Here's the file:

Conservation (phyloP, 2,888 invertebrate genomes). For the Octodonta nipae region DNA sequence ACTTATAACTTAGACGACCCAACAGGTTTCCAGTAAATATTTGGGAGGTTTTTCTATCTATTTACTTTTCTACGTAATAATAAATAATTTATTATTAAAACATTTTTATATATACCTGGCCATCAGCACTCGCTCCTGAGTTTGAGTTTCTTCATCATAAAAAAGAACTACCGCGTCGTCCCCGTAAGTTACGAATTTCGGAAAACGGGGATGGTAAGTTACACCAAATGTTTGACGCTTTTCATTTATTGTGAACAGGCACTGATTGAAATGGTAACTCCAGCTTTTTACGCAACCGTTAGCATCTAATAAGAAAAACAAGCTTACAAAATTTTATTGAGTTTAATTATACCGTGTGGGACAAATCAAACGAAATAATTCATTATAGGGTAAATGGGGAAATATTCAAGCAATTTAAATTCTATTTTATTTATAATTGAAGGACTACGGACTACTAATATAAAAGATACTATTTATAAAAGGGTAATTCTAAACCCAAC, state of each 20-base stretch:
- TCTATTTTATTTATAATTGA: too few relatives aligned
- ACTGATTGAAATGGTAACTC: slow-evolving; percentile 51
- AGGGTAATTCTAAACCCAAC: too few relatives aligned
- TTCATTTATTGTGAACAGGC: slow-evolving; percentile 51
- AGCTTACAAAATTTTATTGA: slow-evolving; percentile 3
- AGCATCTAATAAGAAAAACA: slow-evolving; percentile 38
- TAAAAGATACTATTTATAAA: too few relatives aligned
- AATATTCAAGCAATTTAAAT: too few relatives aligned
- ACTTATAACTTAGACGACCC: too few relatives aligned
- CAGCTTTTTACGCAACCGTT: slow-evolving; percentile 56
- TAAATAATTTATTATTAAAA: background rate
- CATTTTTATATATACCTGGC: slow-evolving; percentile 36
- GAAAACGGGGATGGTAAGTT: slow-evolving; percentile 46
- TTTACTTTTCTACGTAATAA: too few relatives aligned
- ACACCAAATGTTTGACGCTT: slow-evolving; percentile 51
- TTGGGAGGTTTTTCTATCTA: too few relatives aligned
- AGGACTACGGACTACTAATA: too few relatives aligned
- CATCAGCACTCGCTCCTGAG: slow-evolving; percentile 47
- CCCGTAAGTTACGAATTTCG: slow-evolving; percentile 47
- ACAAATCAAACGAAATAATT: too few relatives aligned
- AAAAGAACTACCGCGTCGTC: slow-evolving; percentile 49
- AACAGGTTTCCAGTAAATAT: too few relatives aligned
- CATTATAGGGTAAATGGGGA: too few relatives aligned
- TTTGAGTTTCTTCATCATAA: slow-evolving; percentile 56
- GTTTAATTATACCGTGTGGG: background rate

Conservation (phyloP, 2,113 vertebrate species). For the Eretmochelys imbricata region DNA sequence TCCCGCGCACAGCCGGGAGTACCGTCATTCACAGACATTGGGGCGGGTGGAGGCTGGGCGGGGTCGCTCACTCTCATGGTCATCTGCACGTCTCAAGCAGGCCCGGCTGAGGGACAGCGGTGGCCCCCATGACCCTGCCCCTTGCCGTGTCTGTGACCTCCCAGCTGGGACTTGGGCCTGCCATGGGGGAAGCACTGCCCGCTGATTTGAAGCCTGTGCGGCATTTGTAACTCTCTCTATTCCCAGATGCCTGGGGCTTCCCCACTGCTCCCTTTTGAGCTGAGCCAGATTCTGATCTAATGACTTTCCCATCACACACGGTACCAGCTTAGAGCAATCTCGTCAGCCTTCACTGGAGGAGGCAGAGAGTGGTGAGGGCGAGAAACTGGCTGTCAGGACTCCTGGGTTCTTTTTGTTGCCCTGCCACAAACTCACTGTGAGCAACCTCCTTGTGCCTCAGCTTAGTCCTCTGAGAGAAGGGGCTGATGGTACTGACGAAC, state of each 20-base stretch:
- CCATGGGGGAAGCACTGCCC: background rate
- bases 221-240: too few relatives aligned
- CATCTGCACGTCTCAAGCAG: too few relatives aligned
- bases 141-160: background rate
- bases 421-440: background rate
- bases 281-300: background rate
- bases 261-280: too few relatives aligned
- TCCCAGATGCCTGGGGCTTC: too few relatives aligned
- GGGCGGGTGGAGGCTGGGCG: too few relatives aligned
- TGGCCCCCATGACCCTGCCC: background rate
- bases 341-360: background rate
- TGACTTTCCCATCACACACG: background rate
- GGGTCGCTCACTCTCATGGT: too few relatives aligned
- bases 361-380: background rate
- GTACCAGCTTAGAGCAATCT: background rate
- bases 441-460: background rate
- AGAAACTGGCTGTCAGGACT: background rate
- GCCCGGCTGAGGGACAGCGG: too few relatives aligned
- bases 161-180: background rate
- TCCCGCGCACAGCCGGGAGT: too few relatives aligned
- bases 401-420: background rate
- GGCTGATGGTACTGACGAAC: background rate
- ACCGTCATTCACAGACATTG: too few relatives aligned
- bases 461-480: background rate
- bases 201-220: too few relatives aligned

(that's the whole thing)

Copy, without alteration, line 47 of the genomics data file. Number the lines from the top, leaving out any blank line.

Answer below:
- TCCCGCGCACAGCCGGGAGT: too few relatives aligned